Can you count to 1221?

It’s always good to have several projects going at once. Currently I have two weaving projects and two spinning projects! Here’s what I’m weaving…

Progress on my current big loom project is slow. I’m weaving fabric for sewing – about 40 inches wide and 5 yards long. The thread (remember that blue cone in my earlier post?) will be woven at 30 ends per inch. 40 x 30 = 1200! Well, actually there are 1221 warp ends (to accommodate the width of my pattern). The fabric will be huck lace in solid blue.

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Simple supplementary warp scarves.

Three Supplementary Warp Scarves

These three scarves are part of my ongoing journey with Jane Stafford’s School of Weaving. This project, from Season 3 on extending plain weave, took me out of my comfort zone by adding a supplementary warp thread that could either be incorporated in the fabric or float on top or behind.

Project Specs:
Warp: Maurice Brassard 16/2 cotton with hand dyed 20/2 silk as the supplementary thread.
Sett: Selvages (Fuschia) 40epi; Centre 20epi.
Weft: same as warp, with Maurice Brassard 16/2 bamboo in yellow for the third scarf.
Loom: Spring II
Started 22 Jan 2022, cut off loom 31 Jan 2022 - a nice quick project.

I had a lot of fun playing with the various possibilities. Here, the supplementary warp is combined with the same silk in the weft to create offsetting “bricks”.

And here I’m playing with stripes in the cotton weft (using a light blue cotton that’s quite similar in colour to the silk) and floating the supplementary warp on top of the fabric for two picks, then behind the fabric for two picks – sort of like a running stitch.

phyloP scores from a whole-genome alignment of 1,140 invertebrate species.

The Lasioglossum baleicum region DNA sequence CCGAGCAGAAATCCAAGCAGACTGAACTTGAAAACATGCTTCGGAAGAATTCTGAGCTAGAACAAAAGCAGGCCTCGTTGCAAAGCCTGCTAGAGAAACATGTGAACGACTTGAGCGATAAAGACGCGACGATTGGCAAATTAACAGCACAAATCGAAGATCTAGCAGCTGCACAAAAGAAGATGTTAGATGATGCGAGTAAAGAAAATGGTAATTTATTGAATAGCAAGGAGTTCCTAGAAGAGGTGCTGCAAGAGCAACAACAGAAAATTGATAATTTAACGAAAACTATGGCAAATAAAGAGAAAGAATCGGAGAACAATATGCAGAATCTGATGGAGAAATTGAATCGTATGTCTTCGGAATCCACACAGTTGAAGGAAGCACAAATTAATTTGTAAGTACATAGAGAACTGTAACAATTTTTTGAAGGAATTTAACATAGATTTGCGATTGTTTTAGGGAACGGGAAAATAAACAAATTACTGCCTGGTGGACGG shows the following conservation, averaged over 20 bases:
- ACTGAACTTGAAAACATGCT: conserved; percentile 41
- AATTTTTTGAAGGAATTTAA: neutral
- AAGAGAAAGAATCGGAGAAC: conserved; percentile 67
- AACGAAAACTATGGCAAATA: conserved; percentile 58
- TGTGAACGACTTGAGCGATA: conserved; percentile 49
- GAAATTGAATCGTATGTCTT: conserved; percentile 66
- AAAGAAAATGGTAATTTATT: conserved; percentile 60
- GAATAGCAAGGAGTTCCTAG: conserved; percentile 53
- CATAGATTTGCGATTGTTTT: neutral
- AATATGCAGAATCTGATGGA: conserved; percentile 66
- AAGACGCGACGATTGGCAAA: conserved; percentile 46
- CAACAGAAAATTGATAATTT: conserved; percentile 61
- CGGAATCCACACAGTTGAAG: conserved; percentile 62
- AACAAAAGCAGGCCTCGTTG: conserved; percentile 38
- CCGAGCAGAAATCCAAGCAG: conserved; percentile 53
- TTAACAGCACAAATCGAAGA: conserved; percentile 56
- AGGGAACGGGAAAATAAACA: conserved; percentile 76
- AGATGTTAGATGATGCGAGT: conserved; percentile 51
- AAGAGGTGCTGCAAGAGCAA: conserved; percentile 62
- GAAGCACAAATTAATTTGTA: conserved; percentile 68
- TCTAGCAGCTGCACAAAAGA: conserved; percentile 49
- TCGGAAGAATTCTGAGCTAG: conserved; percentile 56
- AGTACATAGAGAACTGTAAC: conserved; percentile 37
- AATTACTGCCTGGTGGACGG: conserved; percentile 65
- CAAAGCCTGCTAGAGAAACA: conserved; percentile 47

Adding the Dye Dimension

At a Weavers Interest meeting late last year I received a 1998 issue of Weavers magazine with an article by Kay Faulkner about woven shibori. I regret that I was not able to take Kay’s class on woven shibori as I learned so much in the two classes I was able to take with her.

So, what is woven shibori? Shibori is a Japanese resist dyeing technique where cloth is stitched or tied in intricate patterns, the stitching drawn tight, and the fabric dyed resulting in resist patterns where the tight gathering threads kept the dye away. Tie-dyed T-shirts are an example of shibori. With woven shibori, the gathering threads are woven into the fabric, gathered once the fabric is off the loom, then the fabric is dyed.

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The Power of Negative Space

Now that I have the new loom, I’m off and running. The first project was from Season 3, Episode 1 – Denting of Jane Stafford’s Online Weaving School in brown and rust 16/2 cotton. I showed a bit of the warping process in my previous post about the loom. The idea is to add some interest to plain weave by considering the spaces as well as the fabric. The warp was arranged in 1/2″ segments – 1/2″ of warp at 24 ends per inch (12 warp threads), then a 1/2″ gap. The colours started at rust on the edge, moving through browns to a light ivory then reversing. There are 14 of the 1/2″ segments of warp and 13 empty gaps between.

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